Wednesday 5 June 2024

Rebound: My Gravel Ride from Ottawa to Vankleek Hill on June 1, 2024

 As a regular view of the Global Cycling Network, I was interested to learn about a global challenge ride that was sponsored by Shimano and called Rebound.  This is in reference to Unbound, the high-profile gravel bicycle race held in Kansas, attracting over 5,000 riders, including pro racers, for different distances, with the longest version being 320 kms.  As the GCN video indicates, Rebound is an alternative for those unable or unwilling to make the trip to Kansas, but requires participants to ride on the same day, which in 2024 was June 1st.  


To participate in the event I went online to register at and checked the rules.  There was also a Strava challenge noted.  It seemed pretty simple: at least 15 kms of gravel riding, self-supported and with two rest stops.  I felt that I could ignore the 6 a.m. start time (the same time that Unbound begins in Kansas) but also planned to do a lot more than 15 kms.

The route I picked would be the Prescott-Russell Recreational Trail, a converted railway right-of-way, that ran from the village of Hammond, Ontario, eastwards to St-Eugene, near the Quebec border. My plan was to ride from Ottawa, joining a link to the trail proper, and go as far as Vankleek Hill before returning, which would total just under 200 kms, with about 30 being the asphalt roads from my home through Blackburn Hamlet to the trail.

 I called my friend Chris to see if he would be interested but he had family obligations on Saturday.  However, he did say that he would be happy to ride with me to the trail, since I was not sure how to get there and it looked like it was necessary to get through some roads with major traffic. He also said he would ask some other friends to come along and the plan was that they would ride with me for the first 50 kms or so.

The weather was ideal when I woke up early on Saturday.  The bike, my custom Marinoni with 28 mm tires (indestructible Continental Grand Prix 4 Seasons), was all set up and I had two frozen bottles on board, along with plenty of food to see me through.  Riding to the meeting point, the Canadian Aviation and Space Museum, I was delighted to see Chris and his East End Boys, fellow club racers, so we were nine in all, departing at 8 o'clock.  We had a fast start heading east along the George-Etienne Cartier Parkway it was closed to car traffic (as on all summer weekends) as we entered.  Fast pacing brought us to Blackburn Hamlet then across Innes Road, all along marked bike lanes, and after 16 kms we were on the Ottawa link to the trail.

It was fun riding with the group as the kilometers flew by.  The trail was packed gravel dust and offered quite a firm surface.  Everyone else was riding current-style racing bikes and had no problems.  Well, not until one of the group had a flat.  A comedy of errors followed as it turned out he had brought a tube that had a valve too short for his deep rim wheels.  I had one long enough but when it got installed it blew up out of the side of the tire, which turned out to have a torn sidewall.  Everyone offered helpful advice so it took quite a while to get rolling again.  In the meantime we had all been a feast for the mosquitoes in the woods but at least there were no blackflies here.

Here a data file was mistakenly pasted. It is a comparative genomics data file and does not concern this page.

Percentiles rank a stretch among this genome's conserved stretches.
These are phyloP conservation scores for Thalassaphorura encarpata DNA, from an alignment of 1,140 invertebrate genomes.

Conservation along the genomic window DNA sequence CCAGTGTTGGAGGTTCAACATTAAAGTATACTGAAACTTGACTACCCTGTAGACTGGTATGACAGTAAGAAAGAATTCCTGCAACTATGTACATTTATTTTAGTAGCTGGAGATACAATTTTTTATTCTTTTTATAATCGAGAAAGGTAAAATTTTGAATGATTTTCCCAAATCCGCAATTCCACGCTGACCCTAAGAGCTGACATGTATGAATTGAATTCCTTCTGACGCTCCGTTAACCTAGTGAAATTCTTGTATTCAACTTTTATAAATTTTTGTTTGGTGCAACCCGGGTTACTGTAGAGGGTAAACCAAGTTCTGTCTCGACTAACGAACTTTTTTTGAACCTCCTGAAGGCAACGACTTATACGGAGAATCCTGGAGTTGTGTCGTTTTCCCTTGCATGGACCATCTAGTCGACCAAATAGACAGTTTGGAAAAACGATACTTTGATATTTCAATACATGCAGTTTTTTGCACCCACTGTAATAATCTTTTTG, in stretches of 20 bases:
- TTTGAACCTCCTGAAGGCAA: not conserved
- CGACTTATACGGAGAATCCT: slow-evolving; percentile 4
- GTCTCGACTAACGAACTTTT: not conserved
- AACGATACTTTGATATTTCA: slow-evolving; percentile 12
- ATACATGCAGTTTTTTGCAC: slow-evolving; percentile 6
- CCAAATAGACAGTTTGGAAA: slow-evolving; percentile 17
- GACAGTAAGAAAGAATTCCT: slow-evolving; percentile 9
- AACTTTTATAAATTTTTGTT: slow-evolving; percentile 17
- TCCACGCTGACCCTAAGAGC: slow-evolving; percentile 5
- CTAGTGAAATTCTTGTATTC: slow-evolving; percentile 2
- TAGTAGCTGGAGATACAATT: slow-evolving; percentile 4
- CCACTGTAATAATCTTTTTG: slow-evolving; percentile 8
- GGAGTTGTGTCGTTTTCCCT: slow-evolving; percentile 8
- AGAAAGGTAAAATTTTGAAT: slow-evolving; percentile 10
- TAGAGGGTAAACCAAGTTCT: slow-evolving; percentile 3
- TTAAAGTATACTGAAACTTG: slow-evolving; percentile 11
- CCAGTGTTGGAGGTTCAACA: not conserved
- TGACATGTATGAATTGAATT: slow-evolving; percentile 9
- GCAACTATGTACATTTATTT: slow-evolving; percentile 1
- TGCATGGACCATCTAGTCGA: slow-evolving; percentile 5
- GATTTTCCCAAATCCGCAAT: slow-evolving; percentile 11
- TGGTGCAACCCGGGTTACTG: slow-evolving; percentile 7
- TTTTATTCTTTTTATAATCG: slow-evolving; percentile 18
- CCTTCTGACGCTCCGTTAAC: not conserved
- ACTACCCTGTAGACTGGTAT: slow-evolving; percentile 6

The trail follows the right-of-way of the line established by Canadian Pacific in 1898 running from Ottawa to Montreal with the primary function of taking on agricultural freight--wheat and hay--from farmers in the region. We passed through the village of Bourget, where the original station still stands.  We were surprised to find the trail asphalted for 2 kms here but in fact there are four sections outside of villages on the 72 km that are done up like this.  After Bourget our group split and I was on my own as the others headed north on paved roads before they would turn west for home.

The trail crosses numerous roads, requiring some care to get around the gates that are installed on the trail.  While a few of the roads are fairly major (albeit with seemingly zero traffic), many of them are very rough gravel and would be pretty much farm roads.  The builders of the rail line had it easy as the route is very flat and there is only one larger river, the Nation, that needed to be crossed.  CP passed ownership of the line to VIA Rail and the tracks were removed in 1986.  The first section of the recreational trail was opened in 2004 and completed to its current length the following year.  However, by 2016 the United Counties of Prescott and Russell considered closing the trail due to maintenance costs but a solution was found in 2021 in an agreement between VIA Rail, the Counties and a non-profit organization for ongoing management of the trail.  It is used by cyclists and walkers in summer and snowmobilers in winter.  One segment of the link to Ottawa is for equestrians.